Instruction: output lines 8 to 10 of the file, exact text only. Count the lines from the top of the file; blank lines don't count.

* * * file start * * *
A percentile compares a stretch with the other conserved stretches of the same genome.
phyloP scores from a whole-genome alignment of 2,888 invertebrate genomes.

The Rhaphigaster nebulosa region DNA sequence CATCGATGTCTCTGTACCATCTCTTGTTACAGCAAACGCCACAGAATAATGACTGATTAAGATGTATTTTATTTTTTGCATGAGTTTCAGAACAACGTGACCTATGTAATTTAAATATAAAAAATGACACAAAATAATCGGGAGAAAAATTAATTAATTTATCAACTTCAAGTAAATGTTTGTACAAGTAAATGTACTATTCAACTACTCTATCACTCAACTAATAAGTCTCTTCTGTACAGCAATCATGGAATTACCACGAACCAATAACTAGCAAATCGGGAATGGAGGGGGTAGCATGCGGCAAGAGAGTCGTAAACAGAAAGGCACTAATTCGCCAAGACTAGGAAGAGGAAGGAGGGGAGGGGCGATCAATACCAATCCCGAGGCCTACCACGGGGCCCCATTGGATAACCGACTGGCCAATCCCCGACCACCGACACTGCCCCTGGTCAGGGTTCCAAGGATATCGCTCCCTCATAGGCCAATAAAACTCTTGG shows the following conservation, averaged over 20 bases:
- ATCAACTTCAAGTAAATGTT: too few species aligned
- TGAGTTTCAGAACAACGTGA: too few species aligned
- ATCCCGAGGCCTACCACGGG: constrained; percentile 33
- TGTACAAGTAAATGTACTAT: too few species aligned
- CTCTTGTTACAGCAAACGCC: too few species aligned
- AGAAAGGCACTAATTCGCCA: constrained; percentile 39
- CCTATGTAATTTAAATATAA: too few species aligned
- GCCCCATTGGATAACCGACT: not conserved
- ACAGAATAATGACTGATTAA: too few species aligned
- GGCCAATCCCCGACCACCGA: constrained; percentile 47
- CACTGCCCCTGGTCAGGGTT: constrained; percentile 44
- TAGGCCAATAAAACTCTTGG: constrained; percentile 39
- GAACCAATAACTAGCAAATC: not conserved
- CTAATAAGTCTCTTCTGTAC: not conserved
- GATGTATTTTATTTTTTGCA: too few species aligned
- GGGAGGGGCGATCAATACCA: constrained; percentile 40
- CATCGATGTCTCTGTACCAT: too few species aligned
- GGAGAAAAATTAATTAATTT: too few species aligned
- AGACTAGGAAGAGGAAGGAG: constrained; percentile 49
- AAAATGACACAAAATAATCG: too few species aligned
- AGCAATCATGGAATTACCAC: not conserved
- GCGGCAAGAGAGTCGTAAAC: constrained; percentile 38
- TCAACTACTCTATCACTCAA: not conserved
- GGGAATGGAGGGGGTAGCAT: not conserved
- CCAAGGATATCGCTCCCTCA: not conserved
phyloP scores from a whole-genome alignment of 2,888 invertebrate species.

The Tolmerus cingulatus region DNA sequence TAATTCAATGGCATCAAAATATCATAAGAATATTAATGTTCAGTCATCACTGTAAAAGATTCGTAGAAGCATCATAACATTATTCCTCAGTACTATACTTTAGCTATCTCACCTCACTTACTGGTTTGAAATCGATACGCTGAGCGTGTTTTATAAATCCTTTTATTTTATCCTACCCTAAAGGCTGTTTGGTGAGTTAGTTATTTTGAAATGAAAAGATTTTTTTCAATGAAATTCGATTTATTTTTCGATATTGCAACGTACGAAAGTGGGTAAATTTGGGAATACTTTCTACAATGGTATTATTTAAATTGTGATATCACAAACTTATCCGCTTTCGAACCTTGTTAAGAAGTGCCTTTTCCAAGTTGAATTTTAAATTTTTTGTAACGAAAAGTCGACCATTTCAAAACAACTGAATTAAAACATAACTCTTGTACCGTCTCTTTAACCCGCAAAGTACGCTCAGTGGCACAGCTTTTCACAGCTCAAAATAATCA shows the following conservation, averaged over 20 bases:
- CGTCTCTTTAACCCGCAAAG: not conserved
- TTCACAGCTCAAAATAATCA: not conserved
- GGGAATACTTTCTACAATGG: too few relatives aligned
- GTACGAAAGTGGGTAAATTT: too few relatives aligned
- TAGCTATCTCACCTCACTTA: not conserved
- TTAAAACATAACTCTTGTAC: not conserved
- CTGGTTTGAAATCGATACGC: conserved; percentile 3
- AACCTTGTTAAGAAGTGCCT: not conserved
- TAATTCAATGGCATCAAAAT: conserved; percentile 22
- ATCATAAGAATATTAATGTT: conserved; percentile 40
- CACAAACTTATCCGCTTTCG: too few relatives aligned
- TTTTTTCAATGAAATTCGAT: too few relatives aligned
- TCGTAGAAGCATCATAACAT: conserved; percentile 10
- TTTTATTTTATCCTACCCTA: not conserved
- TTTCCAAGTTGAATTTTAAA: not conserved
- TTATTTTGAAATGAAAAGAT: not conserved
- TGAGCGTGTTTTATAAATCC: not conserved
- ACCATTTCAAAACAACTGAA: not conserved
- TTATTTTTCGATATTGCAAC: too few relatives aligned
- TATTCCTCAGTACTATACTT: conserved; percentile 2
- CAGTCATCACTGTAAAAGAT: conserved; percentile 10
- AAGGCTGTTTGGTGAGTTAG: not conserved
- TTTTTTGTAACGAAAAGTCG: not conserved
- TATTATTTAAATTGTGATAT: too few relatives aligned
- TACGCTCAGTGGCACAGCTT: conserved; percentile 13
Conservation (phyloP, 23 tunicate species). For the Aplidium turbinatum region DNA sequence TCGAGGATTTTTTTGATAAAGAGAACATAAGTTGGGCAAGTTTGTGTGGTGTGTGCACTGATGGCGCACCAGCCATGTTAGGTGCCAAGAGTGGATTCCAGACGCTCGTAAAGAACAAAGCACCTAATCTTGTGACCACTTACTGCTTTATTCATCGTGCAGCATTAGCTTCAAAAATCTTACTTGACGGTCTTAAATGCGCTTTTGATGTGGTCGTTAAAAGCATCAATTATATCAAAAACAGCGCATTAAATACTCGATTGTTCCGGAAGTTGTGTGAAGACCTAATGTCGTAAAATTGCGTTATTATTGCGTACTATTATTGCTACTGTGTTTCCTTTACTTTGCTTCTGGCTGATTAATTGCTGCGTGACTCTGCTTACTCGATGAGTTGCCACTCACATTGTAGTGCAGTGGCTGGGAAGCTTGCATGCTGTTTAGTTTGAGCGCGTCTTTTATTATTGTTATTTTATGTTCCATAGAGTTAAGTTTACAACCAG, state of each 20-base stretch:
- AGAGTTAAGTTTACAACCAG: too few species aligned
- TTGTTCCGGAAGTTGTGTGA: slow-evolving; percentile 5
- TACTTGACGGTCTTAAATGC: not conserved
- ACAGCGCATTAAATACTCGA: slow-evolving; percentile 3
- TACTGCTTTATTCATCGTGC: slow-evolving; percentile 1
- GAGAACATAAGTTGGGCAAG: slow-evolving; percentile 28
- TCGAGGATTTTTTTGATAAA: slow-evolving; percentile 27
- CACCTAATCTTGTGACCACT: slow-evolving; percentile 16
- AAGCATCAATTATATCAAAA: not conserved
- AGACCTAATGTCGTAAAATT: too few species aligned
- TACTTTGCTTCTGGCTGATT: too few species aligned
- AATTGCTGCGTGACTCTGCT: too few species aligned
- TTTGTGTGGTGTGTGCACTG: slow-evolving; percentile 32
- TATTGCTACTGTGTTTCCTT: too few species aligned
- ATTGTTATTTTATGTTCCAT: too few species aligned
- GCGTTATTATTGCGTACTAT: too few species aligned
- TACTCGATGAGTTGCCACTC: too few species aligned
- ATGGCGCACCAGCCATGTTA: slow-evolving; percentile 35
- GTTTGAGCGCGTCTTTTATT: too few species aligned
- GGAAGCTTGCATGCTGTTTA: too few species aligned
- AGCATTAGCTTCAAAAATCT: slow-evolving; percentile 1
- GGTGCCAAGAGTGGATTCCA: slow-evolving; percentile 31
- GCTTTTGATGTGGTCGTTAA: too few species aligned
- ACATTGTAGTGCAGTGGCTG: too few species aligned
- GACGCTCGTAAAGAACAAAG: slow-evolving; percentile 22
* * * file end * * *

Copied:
- CTCTTGTTACAGCAAACGCC: too few species aligned
- AGAAAGGCACTAATTCGCCA: constrained; percentile 39
- CCTATGTAATTTAAATATAA: too few species aligned